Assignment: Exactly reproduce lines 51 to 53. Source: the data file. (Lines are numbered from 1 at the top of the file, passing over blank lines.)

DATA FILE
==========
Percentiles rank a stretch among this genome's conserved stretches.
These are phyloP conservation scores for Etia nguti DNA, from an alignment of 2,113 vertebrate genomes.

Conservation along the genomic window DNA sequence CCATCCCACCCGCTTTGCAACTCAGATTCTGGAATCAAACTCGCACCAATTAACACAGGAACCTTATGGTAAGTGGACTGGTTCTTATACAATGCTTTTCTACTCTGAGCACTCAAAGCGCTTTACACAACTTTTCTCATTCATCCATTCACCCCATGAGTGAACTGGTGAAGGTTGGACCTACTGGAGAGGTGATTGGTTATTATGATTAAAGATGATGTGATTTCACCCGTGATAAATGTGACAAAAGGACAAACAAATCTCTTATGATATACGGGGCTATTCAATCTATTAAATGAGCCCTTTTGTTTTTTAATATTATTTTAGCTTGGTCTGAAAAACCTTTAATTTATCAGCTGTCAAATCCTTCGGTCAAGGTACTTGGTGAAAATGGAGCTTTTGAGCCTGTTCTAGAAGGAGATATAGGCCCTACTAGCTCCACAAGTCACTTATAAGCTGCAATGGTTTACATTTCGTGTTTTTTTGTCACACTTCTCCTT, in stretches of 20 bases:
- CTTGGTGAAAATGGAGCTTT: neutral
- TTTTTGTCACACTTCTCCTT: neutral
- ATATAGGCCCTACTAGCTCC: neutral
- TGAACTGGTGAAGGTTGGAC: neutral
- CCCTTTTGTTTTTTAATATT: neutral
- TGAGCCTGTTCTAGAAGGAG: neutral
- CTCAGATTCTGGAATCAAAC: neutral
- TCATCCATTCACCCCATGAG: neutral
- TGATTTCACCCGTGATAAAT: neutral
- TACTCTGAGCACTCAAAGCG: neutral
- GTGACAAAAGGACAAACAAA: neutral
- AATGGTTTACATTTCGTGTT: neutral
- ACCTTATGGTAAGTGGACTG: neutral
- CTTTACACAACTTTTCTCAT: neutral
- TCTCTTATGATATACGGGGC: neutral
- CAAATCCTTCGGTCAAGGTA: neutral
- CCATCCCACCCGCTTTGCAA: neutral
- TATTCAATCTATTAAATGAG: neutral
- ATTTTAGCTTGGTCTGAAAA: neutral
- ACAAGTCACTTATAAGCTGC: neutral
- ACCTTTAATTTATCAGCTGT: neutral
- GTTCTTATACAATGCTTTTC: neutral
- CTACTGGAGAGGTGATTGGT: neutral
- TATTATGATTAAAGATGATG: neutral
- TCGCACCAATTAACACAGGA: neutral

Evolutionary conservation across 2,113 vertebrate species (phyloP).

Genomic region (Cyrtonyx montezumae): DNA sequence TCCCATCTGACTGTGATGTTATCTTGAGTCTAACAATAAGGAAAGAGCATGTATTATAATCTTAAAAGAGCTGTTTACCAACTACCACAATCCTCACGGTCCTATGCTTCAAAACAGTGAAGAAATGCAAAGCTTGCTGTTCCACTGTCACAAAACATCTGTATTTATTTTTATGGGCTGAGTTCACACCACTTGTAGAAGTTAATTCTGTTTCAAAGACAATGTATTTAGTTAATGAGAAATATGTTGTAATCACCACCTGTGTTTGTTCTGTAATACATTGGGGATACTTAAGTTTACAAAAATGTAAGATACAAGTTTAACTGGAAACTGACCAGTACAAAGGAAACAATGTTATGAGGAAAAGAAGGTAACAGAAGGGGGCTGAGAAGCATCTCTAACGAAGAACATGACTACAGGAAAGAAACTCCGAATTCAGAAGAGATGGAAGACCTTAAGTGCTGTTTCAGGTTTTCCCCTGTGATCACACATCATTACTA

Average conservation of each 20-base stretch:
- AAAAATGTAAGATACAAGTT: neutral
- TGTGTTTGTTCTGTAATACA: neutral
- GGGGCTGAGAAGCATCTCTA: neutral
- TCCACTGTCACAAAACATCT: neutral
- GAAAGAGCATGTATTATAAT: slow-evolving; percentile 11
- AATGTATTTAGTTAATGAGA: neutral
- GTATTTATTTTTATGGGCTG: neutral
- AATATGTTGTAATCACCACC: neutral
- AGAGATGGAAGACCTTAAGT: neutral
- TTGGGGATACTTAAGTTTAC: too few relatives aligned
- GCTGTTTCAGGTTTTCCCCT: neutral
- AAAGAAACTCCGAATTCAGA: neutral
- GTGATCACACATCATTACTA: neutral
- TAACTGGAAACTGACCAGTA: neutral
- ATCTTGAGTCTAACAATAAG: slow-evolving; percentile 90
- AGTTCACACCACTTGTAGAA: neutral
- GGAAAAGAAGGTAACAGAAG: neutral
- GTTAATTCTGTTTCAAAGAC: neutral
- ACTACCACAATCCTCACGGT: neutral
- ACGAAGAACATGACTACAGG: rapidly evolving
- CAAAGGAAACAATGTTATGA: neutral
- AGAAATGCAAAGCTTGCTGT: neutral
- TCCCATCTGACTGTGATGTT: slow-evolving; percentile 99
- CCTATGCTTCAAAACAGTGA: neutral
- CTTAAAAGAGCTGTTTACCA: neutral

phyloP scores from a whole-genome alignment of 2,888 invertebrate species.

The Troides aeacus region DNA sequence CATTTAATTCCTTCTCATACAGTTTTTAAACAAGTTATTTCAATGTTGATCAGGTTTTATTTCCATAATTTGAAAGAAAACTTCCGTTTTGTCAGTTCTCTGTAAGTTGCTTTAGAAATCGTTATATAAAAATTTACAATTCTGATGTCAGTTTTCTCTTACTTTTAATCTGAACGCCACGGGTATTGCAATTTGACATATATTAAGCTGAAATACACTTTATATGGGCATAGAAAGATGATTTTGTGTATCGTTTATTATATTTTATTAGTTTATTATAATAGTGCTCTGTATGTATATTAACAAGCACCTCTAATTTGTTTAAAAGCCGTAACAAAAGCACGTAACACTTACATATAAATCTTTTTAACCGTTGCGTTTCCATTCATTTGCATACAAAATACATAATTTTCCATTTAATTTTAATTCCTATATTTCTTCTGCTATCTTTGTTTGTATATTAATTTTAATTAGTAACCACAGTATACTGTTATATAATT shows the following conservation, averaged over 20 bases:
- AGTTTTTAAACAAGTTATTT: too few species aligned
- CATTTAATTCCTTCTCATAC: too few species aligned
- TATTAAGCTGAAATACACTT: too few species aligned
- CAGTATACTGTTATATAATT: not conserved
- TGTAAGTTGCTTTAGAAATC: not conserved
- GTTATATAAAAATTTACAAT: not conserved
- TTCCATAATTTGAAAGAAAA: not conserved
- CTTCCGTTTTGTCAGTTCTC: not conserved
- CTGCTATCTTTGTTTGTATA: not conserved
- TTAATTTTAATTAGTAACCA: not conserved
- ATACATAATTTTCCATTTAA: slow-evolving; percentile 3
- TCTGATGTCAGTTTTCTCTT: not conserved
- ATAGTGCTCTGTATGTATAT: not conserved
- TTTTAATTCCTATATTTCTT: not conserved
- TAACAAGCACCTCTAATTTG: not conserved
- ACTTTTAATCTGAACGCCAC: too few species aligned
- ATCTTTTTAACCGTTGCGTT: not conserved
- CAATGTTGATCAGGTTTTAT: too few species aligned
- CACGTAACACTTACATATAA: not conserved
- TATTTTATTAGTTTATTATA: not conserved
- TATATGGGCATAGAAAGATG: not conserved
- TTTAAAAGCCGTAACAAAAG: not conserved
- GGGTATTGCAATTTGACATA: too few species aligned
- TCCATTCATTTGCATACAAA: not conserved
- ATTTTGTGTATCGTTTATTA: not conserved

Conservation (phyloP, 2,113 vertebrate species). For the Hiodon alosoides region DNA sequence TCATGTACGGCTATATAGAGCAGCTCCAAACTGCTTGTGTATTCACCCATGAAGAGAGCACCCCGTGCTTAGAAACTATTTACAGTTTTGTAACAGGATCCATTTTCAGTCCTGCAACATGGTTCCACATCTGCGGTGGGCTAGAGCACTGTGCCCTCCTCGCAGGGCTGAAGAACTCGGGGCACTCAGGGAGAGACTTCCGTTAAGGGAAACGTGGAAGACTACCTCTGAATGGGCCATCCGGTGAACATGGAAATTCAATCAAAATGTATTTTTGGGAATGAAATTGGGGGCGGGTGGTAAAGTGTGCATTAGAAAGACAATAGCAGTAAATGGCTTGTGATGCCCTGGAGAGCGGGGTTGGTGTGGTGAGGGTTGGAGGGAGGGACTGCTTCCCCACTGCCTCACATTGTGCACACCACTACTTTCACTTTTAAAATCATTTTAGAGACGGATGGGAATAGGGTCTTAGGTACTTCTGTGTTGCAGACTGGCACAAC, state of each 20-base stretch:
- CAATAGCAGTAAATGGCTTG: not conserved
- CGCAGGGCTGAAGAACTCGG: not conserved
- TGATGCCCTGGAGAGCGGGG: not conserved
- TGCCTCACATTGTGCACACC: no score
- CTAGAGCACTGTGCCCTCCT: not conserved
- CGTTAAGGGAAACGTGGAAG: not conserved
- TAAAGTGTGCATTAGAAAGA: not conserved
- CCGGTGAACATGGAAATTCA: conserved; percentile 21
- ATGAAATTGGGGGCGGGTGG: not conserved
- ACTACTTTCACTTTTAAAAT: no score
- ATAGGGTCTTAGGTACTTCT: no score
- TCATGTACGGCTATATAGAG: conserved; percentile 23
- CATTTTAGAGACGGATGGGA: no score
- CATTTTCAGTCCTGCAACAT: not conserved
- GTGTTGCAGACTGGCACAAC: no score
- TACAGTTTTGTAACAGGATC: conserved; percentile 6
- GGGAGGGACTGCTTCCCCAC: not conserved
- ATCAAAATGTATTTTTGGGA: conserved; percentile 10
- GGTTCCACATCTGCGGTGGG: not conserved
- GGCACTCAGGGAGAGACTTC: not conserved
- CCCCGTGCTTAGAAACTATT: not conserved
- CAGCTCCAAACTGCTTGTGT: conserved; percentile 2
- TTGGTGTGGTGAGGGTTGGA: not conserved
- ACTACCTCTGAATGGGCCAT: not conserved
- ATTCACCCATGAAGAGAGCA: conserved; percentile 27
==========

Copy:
- ACGAAGAACATGACTACAGG: rapidly evolving
- CAAAGGAAACAATGTTATGA: neutral
- AGAAATGCAAAGCTTGCTGT: neutral